Good eye, schnurrp, I had picked up on most of those things but not all.
However, the dial is in fact a Sportivnie. Or was. See if you notice anything as I tilt the watch towards the light:
This detail is not easy to see in real life as requires very exact lighting. Still, it's definitely there, clear as day: The Running Man.
So, what we have here is plainly a fake. The way I see it, this is probably an original crown and case, possibly original hands, a "restored" dial that's highly dissimilar to the original, and an incorrect movement. But my question is.....why?
Creating a fake dial that's a replica of an authentic, highly-desirable example (as in the many Strelas with new Chinese dials) is a clear marketing opportunity to capitalize on ignorance (or apathy) in an effort to turn a high profit. This is an unfortunate scenario that nonetheless makes perfect sense to me. But this watch is none of those things. First, it's clearly old. There's little question in my mind that it was used for a long time before coming into my possession. Second, I was not aware that Sportivnies were desirable enough to warrant a redial. This practice seems limited to more rare watches such as Sturmanskies, Sputniks, or the aforementioned Strelas. Finally, clearly this watch is not trying to be passed as an original, else the artist would have restored the watch to the original Running Man dial design -- or any of the other common Sportivnie dials, for that matter. This dial design, even if it ever was an authentic Sportivnie dial variation, is not common.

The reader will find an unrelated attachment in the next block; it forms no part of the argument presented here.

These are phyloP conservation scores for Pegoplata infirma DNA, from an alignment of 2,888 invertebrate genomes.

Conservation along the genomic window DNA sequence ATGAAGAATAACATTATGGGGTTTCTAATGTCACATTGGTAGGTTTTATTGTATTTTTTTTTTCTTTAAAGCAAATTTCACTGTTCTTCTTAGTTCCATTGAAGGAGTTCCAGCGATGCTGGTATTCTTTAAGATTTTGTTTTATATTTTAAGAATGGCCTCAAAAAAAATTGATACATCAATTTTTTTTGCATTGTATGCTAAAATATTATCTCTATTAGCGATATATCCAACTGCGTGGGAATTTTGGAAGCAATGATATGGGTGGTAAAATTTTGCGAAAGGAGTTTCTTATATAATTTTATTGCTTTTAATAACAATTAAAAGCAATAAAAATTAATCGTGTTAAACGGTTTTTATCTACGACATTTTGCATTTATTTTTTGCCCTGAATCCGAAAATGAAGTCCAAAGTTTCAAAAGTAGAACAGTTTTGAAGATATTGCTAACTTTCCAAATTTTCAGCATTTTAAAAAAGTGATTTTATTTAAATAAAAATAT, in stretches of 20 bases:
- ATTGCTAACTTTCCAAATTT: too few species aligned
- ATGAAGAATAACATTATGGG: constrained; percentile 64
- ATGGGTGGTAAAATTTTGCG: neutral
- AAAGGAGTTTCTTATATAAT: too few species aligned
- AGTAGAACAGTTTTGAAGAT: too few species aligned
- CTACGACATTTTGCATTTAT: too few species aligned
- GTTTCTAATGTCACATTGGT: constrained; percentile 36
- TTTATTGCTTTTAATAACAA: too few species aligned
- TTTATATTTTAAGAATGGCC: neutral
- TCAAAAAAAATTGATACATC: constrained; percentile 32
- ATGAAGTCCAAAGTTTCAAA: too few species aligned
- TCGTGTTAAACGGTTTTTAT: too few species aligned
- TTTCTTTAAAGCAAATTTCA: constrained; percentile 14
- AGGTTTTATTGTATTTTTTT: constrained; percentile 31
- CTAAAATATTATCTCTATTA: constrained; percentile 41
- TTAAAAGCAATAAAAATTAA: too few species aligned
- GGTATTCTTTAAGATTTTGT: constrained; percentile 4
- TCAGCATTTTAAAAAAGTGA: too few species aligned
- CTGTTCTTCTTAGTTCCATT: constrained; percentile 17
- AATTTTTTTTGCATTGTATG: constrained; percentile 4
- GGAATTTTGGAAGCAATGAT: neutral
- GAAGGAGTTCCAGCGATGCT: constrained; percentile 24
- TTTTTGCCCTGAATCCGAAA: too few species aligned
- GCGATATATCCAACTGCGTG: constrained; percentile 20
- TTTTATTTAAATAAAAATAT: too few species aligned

So....why? Was it ever common practice to ask a watchmaker to create a new dial if the original was damaged or just not to one's preference? Did individuals ever commission custom dials if they could afford it? Was the franken market as lively and successful 30 years ago as it is today?
I actually happen to like the dial. It's clean and simple and looks like it could be a Sportivnie. But I just can't understand who made this, at what time they made it, and why.
Any input would be warmly welcomed. And thank you for your thoughts, schnurrp